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Rajasthan HC decision over national animal debate can raise several questions

 2017-06-01 16:51:14.0

Rajasthan HC decision over national animal debate can raise several questions

Tahlka News Bureau

New Delhi: The Rajasthan High Court's verdict directing the Centre to make the cow as India's national animal is bound to raise several questions, particularly the tendency of some judges to get drawn into political controversies. A 139-page verdict- typed in Hindi has been pushed to give the cow the legal status of a person and directing the state and its advocate general to be "persons in loco parenties" for the animals preservation. The Latin phrase is a legal doctrine under which an individual assumes parental rights, duties and obligations without going through the legal formalities of adaptation. Also, the judge has recommended enhancement of punishment of cow slaughter from the present seven year to "life imprisonment".

The judgement comes at a time when many states are protesting the Centres decision to ban the slaughter of all cattle - cows and buffaloes- brought in agricultural markets. It is likely to encourage the vigilante groups, who in the name of cow protection carries out violent attacks on minorities suspected of cow slaughtering.

The judgement could provide an opportunity to critics to question the quality of judges and the appointment system. The verdict comes close to the heels of controversy involving sitting Calcutta High Court judge, Justice CS Karnan, who is facing arrest orders for his intemperate language used against judges of the supreme court and his colleagues.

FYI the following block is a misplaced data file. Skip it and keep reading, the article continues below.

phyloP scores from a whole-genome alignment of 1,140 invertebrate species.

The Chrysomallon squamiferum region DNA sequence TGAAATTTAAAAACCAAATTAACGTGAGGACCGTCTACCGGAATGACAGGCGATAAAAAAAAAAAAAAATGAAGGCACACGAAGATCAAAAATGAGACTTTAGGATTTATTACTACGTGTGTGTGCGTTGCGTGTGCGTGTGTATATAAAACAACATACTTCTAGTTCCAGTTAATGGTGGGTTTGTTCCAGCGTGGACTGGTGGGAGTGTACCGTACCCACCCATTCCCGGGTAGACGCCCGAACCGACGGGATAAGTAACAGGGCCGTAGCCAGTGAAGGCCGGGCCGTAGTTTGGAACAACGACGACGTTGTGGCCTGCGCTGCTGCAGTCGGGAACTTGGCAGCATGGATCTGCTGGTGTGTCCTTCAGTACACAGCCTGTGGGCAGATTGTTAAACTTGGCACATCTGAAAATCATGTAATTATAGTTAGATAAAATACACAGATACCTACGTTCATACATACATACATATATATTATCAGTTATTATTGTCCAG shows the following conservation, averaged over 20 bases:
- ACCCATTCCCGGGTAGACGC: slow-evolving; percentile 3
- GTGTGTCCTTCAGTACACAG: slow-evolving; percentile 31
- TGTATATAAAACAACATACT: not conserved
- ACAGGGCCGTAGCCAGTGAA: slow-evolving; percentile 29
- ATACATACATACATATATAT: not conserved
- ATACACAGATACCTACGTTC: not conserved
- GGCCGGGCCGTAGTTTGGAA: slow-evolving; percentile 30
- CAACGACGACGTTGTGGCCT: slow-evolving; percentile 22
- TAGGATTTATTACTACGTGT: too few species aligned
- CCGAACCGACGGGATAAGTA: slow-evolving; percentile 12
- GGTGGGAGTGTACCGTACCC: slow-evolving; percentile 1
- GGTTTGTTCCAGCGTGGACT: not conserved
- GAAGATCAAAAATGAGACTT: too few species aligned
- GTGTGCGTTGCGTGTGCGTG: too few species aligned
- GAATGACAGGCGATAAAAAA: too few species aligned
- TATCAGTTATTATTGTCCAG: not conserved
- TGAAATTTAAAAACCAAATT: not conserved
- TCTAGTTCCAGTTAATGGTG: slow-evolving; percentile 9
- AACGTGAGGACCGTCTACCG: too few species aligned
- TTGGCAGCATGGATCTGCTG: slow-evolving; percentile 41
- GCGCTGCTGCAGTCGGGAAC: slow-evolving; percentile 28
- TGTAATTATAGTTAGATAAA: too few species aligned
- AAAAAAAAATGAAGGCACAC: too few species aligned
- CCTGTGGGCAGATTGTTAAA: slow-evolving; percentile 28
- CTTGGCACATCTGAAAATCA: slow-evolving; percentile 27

However, personal choices of judges ought not to have any role to play in their verdicts. The basic norm that judges should speak through their judgments and not outside has been violated here. In an interview, Justice Mahesh Sharma gave a peculiar reason for his order. He said his suggestion was only because "it was a voice from my soil."

It also tells that the judge should have restrained hiself from enlarging the scope of the petition before him and going into issues that could have had political overtones. Whether an animal should be declared national or not is the executive's right. Justice Sharma should have detached himself to the allegations made in the petition filed by the NGO Jago Janta Society seeking directions to save cows kept in Jaipur's Hingonia gaushala and other cow sheds, given the sensitivity attached to the issue.

Moreover, the judgment could harm the image of the judiciary, which should not be seen as endorsing a religion since it is meant to protect every citizen's fundamental rights.


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